Ghosts of the Olympic Dream

Ghosts of the Olympic Dream

‘I walk a lonely road
The only one that I have ever known
Don’t know where it goes
But it’s home to me, and I walk alone’

-Boulevard of Broken Dreams, Green Day

The Olympic Games, a world wide four year sporting tradition where the best in the world have a chance to compete against each other – to find out which athlete, and nation, are the best. Looking past the political implications of such an event, special attention should be paid to the stars of the show – the athletes, for it is they that encapsulate the competitive spirit, they are the ones who give us the show.

For many athletes, earning a podium spot at the Olympics will be the pinnacle of their sporting careers. It is those that earn a podium spot that are glorified, they’re the ones praised, they’re the ones who receive worldwide attention. The sad reality is this, the ‘losers’, the ones who do not podium – are likely champions not only in their country but their entire region. I feel it is very important that we view every single competitor as champions competing against other champions.

The stronger a particular country is at a sport, the higher likelihood that the pool of athletes are greater. When a country has a large pool of athletes, they have the benefit of a higher chance of identifying natural talent. These natural talents will outperform their colleagues after a given amount of time – from where they are likely moved to higher levels of competition. Then, these gifted athletes compete against each other, and from there, the elite are separated from the talented.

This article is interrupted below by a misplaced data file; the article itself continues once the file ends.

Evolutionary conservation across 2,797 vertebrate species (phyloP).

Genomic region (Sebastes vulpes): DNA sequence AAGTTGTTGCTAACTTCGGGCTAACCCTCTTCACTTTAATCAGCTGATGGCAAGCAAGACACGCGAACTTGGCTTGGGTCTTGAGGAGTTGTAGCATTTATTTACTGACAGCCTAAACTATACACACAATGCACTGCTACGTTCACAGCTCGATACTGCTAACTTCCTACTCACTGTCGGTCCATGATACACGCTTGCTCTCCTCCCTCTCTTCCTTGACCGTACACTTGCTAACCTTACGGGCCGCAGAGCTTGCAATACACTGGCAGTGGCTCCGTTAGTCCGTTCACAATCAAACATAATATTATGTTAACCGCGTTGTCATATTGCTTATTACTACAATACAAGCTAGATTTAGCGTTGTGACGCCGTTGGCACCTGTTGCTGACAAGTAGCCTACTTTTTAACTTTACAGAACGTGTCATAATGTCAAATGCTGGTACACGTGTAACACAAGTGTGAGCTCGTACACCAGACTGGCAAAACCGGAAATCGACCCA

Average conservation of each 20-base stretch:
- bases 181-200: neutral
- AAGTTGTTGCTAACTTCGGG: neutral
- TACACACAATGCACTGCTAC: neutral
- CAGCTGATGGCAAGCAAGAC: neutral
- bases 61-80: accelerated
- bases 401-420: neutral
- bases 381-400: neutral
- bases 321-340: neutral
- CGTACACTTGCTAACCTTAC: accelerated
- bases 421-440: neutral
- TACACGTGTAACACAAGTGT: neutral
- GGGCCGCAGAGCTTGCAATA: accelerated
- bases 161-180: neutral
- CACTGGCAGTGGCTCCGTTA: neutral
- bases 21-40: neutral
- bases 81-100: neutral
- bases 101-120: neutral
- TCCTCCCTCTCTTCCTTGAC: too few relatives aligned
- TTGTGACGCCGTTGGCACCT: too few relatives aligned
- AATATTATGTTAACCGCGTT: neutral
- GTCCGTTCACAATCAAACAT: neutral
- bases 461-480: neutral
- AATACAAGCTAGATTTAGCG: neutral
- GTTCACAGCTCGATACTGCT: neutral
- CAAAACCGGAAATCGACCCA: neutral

The elite then compete against the other elite – to crown the truly world-class. And THEN, they’re at a level that is fitting for the Olympics. What I’ve just described is a bastardised, reductionist manner of talent identification and a competitive tier system, but that is not the point of this article. For every one Olympic champion, for every Olympic champion that has achieved their ‘Olympic dream’, there are at least a thousand ‘Olympic Ghosts’. Such is the brutality of sport. There is no ‘everyone wins’ in the athletic world. There is only one. Every Olympic champion you see, carries with him hundreds of ghosts. The only people who truly win are the fans – because in a tightly knit competition, we are the ones who benefit from the drama.

Competition serves to make everyone better. If I run 100m in 11s, you’ll have to run it in 10.99. And because you beat me, I’ll run it next time in 10.98. Without a strong field of competition, there is no incentive to push yourself beyond your current limits. Every champion you see has been tested and pushed by their fellow competitors to that point. Although they are competing against each other, they actually need each other, and in that sense, act as a team. The winners will receive their glory – deservingly so. But their competitors, the ones who played a part in pushing the winners to that level – they’re the ones who we will never know. They are the ghosts.

Hence this article is a thank you, to all the athletes who have dedicated half their living life to the pursuit of gold in their sport, who will never see their dreams come true.

This is an appreciation for your resilience, in all those times that you chose to push through pain. I know it wasn’t easy.

This is an appreciation for your discipline, in all those times you chose to stay at home and head to bed, instead of going out drinking with your friends.

This is an appreciation for your focus, in all those times you said no to minor distractions, for you knew it would set you off course.

This is an appreciation for your courage, for all those times you found yourself alone in your path but marched forwards regardless.

Last of all, this is a thank you for all your sacrifice  – such that your choices pushed your competitors to do the same. You may not win. Many will never even know your name. But because of you, we, the fans, are able to witness greatness.